The term “unprecedented” has been thrown around at, well, unprecedented rates over the last six months, but is there any other way to describe the deal signed between Patrick Mahomes and the Chiefs on Monday afternoon?
Kansas City’s Super Bowl-winning, MVP hoarding, deep-ball slinging quarterback will be tied to the franchise for the next 12-years (including the two to run on his current deal), and will make an absurd, ridiculous maximum fee of $503 million. It is – unsurprisingly – the largest contract ever signed in American sports, and nearly double what Eli Manning (the current clubhouse leader in career earnings) has made in his entire career.
Not only is the sheer amount of money something we’ve never seen in football before, the number of years is also [sorry] unprecedented. Cowboys’ left tackle Tyron Smith is the only current player with a contract of 6+ years, with his 8-year deal signed in 2014 set to expire at the end of next season. Since the year 2000, only five other players – Brett Favre, Drew Bledsoe, Donovan McNabb, Daunte Culpepper and Michael Vick – have signed deals for 10 years or more.
None of those players ended up reaching the end of those deals for various reasons; injuries and a drop off in performance with age being the most common themes. Although, frankly, Mahomes is an infinitely better player than any of the above.
He is one of only three quarterbacks in NFL history to throw for 50+ touchdowns in a season, and did so in his first full season as a starter. In his second full season, Mahomes led the Chiefs to a Super Bowl victory, earning Super Bowl MVP honours along the way, as well as orchestrating one of the finest postseason comebacks in history against the Texans. His first two seasons as a professional have arguably been the greatest we’ve ever seen from an NFL quarterback.
The hardest thing in football to defend always has been and always will be a perfectly thrown ball, which thus makes someone who does that all the time the hardest individual in the game to stop. Mahomes throws passes which we’ve never seen before, and does it every single time he takes the field. He also (somehow) makes almost no mistakes, despite biting off the sort of risks that make most quarterbacks blush.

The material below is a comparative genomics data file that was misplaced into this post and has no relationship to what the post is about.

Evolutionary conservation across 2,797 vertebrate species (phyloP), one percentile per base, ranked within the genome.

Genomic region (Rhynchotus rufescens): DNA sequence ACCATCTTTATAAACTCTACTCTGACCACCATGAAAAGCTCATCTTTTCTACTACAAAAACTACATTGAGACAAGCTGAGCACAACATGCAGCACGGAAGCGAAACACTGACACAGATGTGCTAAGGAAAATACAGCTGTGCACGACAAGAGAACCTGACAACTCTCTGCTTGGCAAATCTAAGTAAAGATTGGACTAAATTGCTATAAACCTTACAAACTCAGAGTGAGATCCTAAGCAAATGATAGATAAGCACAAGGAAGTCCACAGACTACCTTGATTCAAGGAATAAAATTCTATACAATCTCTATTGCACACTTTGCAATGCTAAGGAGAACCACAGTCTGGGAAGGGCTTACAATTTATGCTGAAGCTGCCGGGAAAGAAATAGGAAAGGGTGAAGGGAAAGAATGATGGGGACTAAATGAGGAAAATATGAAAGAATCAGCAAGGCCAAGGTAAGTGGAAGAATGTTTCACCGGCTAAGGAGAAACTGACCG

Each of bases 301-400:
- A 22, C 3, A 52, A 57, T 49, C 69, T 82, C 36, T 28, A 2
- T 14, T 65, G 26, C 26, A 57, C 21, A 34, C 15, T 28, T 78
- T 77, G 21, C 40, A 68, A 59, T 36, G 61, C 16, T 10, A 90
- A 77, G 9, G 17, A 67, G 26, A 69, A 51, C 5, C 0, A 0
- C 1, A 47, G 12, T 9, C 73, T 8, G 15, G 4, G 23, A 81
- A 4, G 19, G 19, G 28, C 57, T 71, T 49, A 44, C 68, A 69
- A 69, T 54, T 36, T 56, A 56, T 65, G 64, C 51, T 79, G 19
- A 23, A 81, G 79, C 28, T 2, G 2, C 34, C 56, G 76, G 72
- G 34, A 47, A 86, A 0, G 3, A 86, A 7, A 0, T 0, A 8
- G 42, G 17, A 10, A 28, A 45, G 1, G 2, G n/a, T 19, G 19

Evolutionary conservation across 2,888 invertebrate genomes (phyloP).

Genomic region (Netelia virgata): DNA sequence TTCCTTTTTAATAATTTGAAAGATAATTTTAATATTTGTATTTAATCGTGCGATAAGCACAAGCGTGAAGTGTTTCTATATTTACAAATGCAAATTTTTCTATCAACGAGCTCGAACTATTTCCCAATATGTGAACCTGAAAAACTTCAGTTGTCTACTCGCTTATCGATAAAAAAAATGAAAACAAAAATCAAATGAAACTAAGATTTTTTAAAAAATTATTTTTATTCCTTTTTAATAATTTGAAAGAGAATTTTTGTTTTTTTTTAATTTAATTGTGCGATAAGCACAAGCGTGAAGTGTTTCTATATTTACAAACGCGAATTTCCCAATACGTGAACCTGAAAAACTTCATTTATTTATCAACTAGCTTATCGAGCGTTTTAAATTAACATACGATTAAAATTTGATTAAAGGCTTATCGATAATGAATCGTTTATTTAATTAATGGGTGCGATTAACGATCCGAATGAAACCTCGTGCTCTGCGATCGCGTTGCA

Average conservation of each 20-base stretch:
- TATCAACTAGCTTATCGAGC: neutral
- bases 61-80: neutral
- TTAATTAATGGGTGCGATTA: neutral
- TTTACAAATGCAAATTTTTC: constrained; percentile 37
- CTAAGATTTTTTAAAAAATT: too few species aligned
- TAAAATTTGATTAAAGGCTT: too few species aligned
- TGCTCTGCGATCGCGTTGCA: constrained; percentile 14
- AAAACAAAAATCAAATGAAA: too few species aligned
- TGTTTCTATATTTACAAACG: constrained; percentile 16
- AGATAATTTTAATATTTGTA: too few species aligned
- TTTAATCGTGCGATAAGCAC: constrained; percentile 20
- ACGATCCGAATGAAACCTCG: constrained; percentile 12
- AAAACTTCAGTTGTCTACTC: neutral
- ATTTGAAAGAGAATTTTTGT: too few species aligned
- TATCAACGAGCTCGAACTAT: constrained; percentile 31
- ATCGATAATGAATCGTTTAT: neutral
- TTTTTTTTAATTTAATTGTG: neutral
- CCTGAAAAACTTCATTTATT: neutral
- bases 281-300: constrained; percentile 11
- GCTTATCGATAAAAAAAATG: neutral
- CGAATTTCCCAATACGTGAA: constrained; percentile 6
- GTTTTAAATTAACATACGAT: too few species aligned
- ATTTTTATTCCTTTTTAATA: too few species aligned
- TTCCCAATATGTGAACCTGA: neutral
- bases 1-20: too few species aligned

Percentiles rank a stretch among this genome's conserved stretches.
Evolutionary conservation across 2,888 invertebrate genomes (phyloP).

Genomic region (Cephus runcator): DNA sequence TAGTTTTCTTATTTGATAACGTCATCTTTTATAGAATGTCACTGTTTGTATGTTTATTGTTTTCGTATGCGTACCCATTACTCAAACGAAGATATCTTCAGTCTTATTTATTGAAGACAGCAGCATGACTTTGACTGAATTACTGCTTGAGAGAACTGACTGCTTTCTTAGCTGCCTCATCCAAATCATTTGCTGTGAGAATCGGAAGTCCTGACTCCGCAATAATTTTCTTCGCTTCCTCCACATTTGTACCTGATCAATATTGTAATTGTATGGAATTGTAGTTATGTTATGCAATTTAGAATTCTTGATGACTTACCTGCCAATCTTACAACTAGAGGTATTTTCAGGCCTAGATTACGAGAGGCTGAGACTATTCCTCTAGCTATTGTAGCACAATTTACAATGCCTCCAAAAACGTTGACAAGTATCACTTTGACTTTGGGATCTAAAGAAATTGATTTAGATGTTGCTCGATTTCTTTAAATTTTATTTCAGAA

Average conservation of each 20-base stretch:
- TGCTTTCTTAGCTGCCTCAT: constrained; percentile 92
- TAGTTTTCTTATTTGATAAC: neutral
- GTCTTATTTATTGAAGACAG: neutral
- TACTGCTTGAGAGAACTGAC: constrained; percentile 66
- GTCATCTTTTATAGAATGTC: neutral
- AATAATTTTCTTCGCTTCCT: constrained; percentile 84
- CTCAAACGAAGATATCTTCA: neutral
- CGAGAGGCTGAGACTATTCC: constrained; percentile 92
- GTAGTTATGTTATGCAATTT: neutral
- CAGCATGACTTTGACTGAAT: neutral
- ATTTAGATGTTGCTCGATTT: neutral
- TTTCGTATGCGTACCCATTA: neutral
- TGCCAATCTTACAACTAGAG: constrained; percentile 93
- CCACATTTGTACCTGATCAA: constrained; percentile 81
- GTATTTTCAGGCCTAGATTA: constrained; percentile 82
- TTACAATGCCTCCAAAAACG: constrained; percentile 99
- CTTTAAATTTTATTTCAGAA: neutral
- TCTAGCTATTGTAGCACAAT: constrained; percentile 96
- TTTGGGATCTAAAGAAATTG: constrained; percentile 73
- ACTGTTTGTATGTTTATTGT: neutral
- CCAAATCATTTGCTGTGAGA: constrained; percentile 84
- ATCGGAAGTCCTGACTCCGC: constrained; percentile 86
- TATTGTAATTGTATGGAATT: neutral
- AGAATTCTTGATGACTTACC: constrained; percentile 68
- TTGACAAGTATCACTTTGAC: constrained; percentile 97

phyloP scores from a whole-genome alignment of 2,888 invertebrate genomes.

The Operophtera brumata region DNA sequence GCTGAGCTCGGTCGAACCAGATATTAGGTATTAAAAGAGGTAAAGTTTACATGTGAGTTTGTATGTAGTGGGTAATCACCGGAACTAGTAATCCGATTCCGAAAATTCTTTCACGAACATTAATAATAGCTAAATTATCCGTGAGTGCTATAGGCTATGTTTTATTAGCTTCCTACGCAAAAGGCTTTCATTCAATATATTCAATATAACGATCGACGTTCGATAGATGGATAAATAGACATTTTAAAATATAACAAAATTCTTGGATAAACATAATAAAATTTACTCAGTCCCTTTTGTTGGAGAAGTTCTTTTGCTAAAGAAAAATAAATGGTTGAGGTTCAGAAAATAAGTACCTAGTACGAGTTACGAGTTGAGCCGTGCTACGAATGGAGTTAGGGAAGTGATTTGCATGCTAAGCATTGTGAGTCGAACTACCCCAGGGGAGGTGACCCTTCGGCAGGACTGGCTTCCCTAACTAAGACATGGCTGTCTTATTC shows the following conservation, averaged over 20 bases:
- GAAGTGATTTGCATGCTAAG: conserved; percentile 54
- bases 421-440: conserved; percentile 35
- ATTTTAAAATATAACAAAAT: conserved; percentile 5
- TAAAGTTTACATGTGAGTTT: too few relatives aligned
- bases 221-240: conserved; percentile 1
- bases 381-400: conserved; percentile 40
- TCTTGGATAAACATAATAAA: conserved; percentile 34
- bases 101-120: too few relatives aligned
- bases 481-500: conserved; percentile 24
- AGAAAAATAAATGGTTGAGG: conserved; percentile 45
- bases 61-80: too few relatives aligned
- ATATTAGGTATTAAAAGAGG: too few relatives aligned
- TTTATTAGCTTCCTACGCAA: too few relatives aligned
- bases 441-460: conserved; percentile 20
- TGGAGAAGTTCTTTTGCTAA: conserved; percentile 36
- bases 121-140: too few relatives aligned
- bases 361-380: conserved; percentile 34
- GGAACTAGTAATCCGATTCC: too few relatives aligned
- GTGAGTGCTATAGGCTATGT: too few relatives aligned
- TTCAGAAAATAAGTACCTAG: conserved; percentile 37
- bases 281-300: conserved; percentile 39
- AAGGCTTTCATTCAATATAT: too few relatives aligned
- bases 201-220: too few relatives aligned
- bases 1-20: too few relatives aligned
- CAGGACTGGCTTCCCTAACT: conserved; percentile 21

There’s no way to quantity Mahomes’ dollar value to a franchise, which is actually why the Chiefs will feel grateful to be in the position they are. Despite the enormity of the deal on paper, at least the Chiefs know how much they’ll need to set aside for a player whose actual worth is beyond calculations.
Mahomes’ contract was always going to be enormous; that shouldn’t have been a surprise to anyone. What is a surprise is how enormous it has ended up being, with the half-a-billion dollars taking the NFL in to the realm of baseball’s mega deals (Mike Trout’s $430 million, or Bryce Harper’s $330 million the only close-ish comparisons).
Now, even the most casual NFL observer will note that in most cases, the actual money paid out in a contract is significantly less than first reported. This will likely be no exception. Mahomes’s injury guarantee is $140 million, and his signing bonus is only $10 million. He’ll get roster bonuses each season with conditional guarantees along the way as well.
While, in theory, Mahomes is set to be in KC for the next 12 years, the reality is his next deal will probably be negotiated long before that. However, nitpicking aside there’s no real debate that this contract ties the best football player on planet earth to the Chiefs for the foreseeable future.
In a broader sense, what this deal means for the league as a whole is also worth touching on. Dak Prescott and Deshaun Watson are both embroiled in contract discussions and will be both be paid – if reports are to be believed – well north of $30 million per season. As with Russell Wilson and Jared Goff’s deals last season, the league’s quarterback benchmark has been reset yet again and those on the bubble are set to be the beneficiaries.
Despite some talk that the Chiefs and Mahomes were poised to get creative, one contract bridge yet to be crossed by the NFL is the idea of tying a deal to the salary cap. Aaron Rodgers reportedly tried this tactic unsuccessfully in Green Bay, but teams are not keen on this level of commitment.
Mahomes has already changed the league on the field and now he’s changed it off the field as well.
Written and produced by SportsTips.com
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